Celebrating 25 Years of Scoop
Special: Up To 25% Off Scoop Pro Learn More
Top Scoops

Book Reviews | Gordon Campbell | Scoop News | Wellington Scoop | Community Scoop | Search


Dennis Kucinich Talks Impeachment With Scoop.co.nz

Stateside With Rosalea Barker
An Interview with Dennis Kucinich, November 8, 2007

Click for big version

Ohio Congressman Dennis Kucinich with a pocket version of the document he believes gives Americans the tool to protect themselves against excesses of executive power: the Constitution of the United States of America.

::Articles of Impeachment for Vice President Richard B. Cheney::

The articles of impeachment and supporting documents, including a description of the impeachment process, are here:


::Interview transcript::

Scoop: Congressman Kucinich, one of the questions that I wanted to ask about the impeachment resolution is that you mention in the articles concepts like "deception" and "purposely manipulated", and I have an American lawyer neighbor who said to me that it makes it very difficult to prosecute—because an impeachment is a legal process rather than just a parliamentary process, so to speak. Is that so?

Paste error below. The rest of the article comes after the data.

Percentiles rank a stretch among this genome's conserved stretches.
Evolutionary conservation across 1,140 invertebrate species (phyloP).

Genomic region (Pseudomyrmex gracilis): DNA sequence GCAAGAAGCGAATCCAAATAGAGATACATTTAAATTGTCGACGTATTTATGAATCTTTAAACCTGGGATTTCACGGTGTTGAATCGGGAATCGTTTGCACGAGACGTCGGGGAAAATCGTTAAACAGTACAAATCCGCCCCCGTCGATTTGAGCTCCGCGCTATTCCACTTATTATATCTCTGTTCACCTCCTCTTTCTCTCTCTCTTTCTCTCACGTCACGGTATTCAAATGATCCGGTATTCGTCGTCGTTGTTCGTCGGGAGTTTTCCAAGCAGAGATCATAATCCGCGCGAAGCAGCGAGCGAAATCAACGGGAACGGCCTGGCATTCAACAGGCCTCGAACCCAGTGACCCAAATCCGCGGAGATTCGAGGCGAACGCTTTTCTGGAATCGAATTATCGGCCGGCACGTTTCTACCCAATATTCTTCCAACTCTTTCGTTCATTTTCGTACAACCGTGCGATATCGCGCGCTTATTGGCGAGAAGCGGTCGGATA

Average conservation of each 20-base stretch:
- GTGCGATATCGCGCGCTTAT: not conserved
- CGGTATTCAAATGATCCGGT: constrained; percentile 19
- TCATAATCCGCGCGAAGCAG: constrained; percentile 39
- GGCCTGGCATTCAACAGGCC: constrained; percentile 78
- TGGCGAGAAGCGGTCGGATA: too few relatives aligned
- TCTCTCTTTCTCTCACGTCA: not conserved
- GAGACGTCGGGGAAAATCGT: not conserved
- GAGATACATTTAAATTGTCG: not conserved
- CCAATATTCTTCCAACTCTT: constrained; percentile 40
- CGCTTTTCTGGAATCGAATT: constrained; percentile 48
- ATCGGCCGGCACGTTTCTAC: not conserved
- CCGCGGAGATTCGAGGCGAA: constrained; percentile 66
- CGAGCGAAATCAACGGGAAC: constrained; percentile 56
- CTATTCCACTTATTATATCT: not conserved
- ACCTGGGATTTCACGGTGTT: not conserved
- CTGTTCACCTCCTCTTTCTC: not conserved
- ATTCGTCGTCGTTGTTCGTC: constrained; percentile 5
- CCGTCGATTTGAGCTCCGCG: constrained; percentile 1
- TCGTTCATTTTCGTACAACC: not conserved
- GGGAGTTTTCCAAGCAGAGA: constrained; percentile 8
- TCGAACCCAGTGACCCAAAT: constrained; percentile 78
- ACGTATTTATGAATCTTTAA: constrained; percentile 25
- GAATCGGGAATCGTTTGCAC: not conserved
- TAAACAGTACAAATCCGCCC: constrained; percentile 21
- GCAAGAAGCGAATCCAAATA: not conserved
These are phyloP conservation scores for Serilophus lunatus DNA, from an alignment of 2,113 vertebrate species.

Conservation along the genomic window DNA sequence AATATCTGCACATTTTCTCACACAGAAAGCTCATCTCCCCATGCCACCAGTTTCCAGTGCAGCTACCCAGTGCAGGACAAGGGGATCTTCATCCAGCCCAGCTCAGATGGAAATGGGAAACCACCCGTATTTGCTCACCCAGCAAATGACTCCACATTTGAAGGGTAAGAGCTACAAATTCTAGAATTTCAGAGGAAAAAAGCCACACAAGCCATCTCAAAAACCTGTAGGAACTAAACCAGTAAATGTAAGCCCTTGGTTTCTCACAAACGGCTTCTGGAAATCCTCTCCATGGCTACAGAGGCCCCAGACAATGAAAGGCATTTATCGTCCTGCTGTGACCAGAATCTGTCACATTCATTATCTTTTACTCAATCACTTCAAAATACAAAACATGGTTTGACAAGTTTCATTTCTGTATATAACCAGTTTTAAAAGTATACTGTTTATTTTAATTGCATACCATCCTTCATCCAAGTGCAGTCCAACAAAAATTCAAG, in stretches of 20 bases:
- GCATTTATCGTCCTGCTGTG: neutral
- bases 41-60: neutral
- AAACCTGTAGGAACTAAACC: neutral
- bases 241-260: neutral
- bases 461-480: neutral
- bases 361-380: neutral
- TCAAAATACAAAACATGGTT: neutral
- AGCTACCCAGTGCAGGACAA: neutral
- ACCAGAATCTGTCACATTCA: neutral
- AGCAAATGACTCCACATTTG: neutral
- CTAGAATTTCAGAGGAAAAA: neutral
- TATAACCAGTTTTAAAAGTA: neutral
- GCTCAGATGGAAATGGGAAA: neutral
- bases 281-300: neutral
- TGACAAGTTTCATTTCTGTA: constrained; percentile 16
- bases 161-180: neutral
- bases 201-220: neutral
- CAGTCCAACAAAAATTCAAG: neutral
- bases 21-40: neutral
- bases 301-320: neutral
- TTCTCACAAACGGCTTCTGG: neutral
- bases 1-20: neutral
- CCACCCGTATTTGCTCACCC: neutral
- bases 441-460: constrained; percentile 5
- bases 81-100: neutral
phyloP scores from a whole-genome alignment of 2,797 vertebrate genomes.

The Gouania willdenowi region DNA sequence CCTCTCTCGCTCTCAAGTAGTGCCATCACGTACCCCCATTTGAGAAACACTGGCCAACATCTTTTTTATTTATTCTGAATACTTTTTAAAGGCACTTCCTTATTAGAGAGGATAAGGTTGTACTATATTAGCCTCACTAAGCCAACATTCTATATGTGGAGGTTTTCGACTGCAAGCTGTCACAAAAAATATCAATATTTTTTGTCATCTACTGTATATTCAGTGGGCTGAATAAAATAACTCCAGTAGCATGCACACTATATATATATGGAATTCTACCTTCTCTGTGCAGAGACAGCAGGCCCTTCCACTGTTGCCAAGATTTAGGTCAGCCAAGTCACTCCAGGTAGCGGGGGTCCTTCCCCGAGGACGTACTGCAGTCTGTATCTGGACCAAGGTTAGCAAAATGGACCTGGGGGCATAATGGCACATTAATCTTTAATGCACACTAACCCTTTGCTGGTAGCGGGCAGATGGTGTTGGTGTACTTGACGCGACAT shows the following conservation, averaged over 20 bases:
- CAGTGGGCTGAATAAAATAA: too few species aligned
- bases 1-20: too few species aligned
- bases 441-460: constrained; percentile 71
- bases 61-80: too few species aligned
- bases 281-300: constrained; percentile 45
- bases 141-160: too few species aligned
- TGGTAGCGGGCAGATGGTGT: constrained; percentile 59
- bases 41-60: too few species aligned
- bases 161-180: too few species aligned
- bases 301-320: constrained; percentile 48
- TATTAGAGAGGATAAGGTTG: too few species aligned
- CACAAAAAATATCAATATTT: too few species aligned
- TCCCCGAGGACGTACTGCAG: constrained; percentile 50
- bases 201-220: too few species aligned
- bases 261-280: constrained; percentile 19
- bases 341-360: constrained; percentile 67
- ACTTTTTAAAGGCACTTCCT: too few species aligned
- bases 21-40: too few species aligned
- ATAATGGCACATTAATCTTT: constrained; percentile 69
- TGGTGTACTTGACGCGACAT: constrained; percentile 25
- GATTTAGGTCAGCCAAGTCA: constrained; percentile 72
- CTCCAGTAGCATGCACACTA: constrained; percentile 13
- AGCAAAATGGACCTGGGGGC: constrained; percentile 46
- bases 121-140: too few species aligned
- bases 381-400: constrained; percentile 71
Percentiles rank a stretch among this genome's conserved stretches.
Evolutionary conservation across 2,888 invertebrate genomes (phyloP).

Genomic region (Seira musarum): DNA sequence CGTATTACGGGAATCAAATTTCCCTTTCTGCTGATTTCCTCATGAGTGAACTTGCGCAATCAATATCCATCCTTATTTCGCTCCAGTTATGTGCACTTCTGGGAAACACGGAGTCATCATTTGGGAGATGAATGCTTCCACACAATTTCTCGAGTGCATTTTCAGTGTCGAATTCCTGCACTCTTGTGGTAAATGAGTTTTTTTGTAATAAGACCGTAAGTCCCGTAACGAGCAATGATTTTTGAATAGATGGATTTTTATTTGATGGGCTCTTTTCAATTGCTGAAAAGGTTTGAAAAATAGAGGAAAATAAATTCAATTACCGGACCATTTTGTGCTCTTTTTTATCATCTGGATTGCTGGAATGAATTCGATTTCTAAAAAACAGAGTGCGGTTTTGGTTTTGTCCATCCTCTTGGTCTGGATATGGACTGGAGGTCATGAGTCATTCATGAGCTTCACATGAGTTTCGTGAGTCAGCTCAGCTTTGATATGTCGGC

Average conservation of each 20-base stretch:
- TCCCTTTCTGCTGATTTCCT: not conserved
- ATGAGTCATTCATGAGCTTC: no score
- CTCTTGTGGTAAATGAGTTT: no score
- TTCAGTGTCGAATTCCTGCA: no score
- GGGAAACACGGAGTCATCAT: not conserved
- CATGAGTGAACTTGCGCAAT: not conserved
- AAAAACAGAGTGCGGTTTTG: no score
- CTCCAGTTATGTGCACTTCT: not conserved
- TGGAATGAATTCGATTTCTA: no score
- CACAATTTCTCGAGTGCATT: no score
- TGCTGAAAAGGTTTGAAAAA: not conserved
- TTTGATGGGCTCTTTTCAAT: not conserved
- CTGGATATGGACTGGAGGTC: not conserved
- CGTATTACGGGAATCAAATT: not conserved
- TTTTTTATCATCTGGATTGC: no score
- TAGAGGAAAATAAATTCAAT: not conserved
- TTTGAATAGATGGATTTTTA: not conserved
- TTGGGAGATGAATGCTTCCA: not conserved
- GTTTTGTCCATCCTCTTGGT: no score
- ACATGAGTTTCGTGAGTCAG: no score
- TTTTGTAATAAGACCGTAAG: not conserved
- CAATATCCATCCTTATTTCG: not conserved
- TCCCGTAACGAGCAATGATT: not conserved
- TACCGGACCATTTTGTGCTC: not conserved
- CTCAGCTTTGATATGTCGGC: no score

Advertisement - scroll to continue reading

Are you getting our free newsletter?

Subscribe to Scoop’s 'The Catch Up' our free weekly newsletter sent to your inbox every Monday with stories from across our network.

The first thing you have to remember, it is a constitutional process. And Article 2, Section 4 of our Constitution says that "The President, Vice President, and all civil Officers of the United States shall be removed from Office on Impeachment for, and conviction of, Treason, Bribery, or other high Crimes and Misdemeanors." Now the idea of high crimes does not necessarily relate to the magnitude of the crime. It’s any crime. And anything that could be considered a misdemeanor. This is a section of the Constitution that was put in there by the Founders more than--almost 220 years ago, for the purposes of restraining executive abuse of power. And so, a high crime or a misdemeanor is essentially anything that Congress says it is.